Now that Kimberly Peirce's Boys Don't Cry has given Oscar-winning, fictional treatment to the life story of Brandon Teena, the world is even less likely to forget the unfathomable violence with which the world answered Brandon's dream of inhabiting that world in the way he felt most comfortable, most authentic, most himself. Before Peirce and her estimable cast got a hold of the story, however, documentarians Susan Muska and Gréta Olafsdóttir filmed this entrancing, non-fictional account of how a young Nebraskan girl, having accepted herself as a man living inside a female anatomy, tried but failed to find similar acceptance from the different communities among which she travelled.
Muska and Olafsdóttir begin the film with interviews of different girls whom Brandon Teena dated after having begun to dress, act, and refer to herself as a man. None of these young women, including one to whom Brandon was briefly engaged, knew initially that their boyfriend still possessed a female body, though in each case Brandon eventually tried to explain what he had been instructed by a psychologist to define as a "sexual identity crisis." Finally, in Falls City, Brandon met Lana Tisdel, a soul mate who returned Brandon's love without demanding that he reveal all the secrets and complexities of the misalignment he felt between his anatomical sex and his self-identified gender. Unfortunately, Falls City was also the meeting-ground between Brandon and the two men whose anger at the way Brandon lived his life not only drove them to murder him but to slay in addition Lisa Lambert, a female friend who had temporarily opened her home to Brandon, and Philip Devine, a second houseguest who happened to be sleeping in her living room on the night of the murders.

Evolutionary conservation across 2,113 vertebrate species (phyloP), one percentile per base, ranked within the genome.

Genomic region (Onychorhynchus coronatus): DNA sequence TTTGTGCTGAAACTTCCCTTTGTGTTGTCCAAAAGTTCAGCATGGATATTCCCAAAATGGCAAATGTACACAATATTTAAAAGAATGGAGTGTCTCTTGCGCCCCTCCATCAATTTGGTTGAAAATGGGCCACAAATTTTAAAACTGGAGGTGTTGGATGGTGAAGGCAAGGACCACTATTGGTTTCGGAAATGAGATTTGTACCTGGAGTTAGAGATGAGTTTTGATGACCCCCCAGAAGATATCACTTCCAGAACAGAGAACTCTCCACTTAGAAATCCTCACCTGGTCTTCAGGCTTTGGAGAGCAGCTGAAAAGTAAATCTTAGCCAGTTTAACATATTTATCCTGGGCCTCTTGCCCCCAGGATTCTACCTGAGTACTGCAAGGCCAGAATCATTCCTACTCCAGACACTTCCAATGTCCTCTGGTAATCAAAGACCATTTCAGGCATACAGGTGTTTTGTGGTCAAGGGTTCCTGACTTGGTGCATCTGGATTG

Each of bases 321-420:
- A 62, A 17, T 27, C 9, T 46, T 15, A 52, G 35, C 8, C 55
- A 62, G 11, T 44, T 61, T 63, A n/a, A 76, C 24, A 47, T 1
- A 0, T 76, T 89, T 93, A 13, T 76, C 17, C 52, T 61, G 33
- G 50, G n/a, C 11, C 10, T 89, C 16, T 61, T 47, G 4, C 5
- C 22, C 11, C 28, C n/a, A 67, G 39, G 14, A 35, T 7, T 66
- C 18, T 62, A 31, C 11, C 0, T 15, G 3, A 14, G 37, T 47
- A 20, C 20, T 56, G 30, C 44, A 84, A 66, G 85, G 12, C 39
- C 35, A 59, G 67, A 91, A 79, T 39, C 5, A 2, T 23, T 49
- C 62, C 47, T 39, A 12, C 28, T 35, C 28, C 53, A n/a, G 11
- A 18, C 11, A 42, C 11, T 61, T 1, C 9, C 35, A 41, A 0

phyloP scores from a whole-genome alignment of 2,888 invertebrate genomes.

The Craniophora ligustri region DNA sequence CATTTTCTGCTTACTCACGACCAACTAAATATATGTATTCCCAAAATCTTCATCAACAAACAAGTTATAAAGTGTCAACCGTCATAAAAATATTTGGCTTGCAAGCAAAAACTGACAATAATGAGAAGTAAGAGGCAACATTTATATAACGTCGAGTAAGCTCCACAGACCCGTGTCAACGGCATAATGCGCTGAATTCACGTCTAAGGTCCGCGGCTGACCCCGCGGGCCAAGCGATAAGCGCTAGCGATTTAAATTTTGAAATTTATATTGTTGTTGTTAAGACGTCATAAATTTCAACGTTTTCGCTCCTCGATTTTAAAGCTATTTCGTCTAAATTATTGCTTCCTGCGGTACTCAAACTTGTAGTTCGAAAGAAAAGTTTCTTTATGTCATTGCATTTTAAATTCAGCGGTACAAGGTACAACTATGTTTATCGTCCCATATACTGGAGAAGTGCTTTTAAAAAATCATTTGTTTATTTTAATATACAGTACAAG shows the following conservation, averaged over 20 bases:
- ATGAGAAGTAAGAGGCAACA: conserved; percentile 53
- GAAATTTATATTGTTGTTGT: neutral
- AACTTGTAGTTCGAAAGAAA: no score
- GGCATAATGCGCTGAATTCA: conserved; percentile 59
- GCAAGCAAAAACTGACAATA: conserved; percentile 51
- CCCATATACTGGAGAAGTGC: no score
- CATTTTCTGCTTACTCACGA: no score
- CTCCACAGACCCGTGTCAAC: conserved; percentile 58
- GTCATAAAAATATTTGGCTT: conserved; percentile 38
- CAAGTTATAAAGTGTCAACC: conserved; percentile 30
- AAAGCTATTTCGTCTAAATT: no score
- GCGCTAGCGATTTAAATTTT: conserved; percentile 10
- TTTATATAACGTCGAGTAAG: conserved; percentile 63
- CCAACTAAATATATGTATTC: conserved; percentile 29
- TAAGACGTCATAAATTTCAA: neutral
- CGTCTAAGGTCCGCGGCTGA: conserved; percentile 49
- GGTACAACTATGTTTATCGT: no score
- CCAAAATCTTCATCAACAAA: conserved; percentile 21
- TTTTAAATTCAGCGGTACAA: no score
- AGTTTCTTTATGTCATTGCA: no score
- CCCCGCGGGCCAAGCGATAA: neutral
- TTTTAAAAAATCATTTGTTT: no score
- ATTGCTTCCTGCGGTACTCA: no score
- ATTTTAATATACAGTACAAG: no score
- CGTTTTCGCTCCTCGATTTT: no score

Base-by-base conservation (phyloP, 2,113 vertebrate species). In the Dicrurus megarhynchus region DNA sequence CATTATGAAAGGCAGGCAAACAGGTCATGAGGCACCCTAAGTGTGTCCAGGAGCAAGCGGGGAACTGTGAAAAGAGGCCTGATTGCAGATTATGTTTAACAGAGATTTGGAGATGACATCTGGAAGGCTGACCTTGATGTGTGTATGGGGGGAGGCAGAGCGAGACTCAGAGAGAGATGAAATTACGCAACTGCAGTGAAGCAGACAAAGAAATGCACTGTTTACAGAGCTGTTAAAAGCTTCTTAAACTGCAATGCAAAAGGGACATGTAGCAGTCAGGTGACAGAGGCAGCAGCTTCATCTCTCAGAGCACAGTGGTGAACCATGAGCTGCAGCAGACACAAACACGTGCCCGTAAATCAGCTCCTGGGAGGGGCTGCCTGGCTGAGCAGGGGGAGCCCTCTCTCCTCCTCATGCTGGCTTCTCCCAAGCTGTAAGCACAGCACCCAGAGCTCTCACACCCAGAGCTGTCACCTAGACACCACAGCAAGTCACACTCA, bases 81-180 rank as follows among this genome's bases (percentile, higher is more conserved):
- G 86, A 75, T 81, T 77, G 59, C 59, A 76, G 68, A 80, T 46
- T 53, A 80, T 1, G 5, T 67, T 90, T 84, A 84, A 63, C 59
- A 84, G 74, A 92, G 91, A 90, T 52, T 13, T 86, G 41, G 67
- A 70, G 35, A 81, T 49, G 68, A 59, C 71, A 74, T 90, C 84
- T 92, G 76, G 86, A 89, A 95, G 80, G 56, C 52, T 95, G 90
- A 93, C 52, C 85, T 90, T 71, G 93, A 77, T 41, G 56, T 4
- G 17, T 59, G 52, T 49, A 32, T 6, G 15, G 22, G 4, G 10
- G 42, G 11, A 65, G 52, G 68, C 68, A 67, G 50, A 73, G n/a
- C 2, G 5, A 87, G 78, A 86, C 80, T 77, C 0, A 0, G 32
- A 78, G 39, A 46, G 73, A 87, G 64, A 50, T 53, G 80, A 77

Muska and Olafsdóttir interview surviving friends and family of both Brandon and Lisa, though the film remains strangely reticent about Philip Devine, the third victim. (The fact that he is mentioned at all will come as a surprise to viewers of Boys Don't Cry, which jettisoned the character altogether in an apparent attempt to streamline and condense the real-life scenario.) The directors' camera also probes into the shockingly remorseless faces of John Lotter and Tom Nissen, the two men found guilty of the triple murder; the various law enforcement officials in different regions of Nebraska whom the film suggests did not in every case take the routine, protective steps that might have saved all three lives; and other citizens of the towns Brandon lived in and visitedincluding his mother and sisterwho try to sort out their simultaneous confusions over who Brandon Teena was and how the world could possibly have treated him so savagely. The interviewees oscillate in their choices of pronouns for Brandon, in their descriptions of his sexual orientation, in their estimation of whether or not his intolerable fate could have been avoided. The testimonies do agree, however, whether consciously or unconsciously, on the salient, central fact that an outrageous, terrible crime occurred in Nebraska in 1993, and the nation is still struggling to find the right words in which the story can even be told. The documentary that memorializes Brandon Teena is a little rough around the edgessome footage repeats, the film quality varies, and certain choices of music and photographic effects seem either arbitrary or over-determined. Little of this matters, however, in comparison to the conviction and the fullness of compassion with which the filmmakers document the life of someone who never asked to be a news item, merely to be afforded the chance to live as the person he felt himself to be. A–